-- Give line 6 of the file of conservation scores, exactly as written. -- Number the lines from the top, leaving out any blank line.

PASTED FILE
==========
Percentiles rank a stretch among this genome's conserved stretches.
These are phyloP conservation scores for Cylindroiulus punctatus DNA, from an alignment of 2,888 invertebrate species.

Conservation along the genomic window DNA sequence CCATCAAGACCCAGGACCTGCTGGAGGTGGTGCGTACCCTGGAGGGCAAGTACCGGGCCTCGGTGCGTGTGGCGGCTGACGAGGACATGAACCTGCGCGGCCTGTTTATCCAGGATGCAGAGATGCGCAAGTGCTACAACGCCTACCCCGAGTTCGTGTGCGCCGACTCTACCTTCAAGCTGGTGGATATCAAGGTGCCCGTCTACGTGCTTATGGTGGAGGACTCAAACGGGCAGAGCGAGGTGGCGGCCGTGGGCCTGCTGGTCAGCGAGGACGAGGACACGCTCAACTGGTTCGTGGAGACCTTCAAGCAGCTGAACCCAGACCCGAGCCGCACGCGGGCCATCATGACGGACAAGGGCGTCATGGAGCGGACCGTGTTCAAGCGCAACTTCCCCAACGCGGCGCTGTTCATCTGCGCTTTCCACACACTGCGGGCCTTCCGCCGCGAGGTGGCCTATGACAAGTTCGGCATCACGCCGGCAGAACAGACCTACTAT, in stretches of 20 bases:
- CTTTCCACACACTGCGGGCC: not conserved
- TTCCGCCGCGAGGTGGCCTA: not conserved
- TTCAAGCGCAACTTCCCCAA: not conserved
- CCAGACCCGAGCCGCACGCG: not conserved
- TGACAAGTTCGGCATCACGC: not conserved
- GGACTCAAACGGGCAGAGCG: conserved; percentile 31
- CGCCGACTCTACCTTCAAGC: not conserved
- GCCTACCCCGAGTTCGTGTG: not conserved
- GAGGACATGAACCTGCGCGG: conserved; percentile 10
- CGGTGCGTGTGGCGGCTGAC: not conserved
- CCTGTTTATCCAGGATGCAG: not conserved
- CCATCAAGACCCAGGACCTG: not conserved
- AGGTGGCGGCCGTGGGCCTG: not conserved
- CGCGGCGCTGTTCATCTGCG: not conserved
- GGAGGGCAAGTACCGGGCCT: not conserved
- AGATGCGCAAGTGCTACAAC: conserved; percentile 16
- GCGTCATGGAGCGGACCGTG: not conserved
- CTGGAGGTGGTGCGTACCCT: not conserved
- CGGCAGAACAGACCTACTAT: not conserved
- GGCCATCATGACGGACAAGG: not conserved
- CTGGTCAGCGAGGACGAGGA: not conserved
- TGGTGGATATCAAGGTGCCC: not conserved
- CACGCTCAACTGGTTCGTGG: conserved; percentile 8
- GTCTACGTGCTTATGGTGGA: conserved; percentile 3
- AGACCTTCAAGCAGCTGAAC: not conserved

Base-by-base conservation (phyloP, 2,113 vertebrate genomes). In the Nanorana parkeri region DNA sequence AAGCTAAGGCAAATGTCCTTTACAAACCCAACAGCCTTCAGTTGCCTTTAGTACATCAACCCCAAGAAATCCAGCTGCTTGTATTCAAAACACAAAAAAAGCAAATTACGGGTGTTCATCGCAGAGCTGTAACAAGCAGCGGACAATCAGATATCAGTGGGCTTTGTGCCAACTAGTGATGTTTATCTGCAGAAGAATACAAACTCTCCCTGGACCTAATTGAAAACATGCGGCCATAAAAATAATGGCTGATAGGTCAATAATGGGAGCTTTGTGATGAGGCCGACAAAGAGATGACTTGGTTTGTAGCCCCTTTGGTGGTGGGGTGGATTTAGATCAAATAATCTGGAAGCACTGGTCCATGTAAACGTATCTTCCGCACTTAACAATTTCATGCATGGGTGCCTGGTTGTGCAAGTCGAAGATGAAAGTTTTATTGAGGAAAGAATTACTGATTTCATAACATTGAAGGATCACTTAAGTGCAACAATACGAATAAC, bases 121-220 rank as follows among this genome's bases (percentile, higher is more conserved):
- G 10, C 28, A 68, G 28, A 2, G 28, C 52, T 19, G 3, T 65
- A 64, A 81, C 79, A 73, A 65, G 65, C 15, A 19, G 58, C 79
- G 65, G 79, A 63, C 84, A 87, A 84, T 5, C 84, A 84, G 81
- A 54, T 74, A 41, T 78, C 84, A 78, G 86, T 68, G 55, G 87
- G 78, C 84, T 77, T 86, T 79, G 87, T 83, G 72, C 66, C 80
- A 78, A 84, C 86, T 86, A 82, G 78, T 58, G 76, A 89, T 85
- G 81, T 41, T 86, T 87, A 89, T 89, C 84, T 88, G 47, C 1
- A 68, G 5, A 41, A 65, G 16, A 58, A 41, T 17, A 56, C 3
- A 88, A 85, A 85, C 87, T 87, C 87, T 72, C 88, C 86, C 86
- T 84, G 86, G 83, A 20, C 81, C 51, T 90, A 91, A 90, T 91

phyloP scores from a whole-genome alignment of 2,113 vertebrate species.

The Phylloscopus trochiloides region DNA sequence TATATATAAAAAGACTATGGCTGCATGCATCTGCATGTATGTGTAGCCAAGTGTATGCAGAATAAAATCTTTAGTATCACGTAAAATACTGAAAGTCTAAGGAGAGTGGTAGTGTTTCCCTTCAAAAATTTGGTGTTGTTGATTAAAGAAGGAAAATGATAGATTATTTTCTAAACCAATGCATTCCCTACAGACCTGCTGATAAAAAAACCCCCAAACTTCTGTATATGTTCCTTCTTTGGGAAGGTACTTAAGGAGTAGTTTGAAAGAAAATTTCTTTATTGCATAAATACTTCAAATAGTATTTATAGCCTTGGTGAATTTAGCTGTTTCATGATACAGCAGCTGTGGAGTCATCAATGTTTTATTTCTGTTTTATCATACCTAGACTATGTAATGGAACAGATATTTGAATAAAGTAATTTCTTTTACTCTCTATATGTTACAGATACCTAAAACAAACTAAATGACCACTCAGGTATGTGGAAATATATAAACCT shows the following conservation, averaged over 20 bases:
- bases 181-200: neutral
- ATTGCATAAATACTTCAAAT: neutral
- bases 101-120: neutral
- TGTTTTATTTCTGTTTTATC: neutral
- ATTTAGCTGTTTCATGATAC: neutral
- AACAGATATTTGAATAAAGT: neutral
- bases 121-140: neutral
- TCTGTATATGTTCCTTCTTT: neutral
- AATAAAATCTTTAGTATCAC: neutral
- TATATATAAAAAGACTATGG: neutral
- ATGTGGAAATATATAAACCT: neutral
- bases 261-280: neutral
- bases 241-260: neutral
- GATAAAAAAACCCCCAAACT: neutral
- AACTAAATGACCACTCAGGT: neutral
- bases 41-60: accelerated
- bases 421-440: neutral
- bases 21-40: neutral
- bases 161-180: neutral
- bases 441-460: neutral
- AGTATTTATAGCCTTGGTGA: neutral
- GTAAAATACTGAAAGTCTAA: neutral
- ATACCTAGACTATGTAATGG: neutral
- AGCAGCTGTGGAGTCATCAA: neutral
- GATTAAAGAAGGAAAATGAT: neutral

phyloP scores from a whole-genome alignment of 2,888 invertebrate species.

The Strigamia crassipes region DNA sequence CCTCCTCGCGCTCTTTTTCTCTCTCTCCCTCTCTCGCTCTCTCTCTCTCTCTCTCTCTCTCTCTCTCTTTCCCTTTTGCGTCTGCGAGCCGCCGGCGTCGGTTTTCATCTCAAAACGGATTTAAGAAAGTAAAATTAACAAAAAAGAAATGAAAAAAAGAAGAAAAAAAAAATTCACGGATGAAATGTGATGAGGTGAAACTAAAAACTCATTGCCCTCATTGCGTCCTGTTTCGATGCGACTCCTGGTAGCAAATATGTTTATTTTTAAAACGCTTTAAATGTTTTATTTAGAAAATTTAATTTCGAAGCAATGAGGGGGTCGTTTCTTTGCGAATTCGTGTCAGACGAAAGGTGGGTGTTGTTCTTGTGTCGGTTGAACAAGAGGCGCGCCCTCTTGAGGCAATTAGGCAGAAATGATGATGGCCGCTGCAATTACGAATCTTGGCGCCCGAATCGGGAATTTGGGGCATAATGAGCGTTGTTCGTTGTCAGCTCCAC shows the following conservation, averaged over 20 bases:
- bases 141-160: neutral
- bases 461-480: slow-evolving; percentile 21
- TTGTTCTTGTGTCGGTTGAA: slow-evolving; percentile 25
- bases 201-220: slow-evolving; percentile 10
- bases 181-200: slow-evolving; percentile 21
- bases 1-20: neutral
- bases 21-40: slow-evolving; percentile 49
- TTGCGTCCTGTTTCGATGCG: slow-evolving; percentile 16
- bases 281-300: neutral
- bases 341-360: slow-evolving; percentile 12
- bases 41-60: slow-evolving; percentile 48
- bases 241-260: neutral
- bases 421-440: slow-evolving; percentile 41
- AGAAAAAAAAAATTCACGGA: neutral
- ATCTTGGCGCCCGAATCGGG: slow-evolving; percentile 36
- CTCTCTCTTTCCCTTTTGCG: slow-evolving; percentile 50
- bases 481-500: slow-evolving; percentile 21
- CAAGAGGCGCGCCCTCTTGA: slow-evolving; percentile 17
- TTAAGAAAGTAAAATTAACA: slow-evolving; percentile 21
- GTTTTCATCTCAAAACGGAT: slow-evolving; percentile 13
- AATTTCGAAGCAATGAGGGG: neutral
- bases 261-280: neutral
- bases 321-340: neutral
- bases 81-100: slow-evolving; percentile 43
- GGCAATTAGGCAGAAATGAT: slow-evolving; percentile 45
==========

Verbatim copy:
- TTCAAGCGCAACTTCCCCAA: not conserved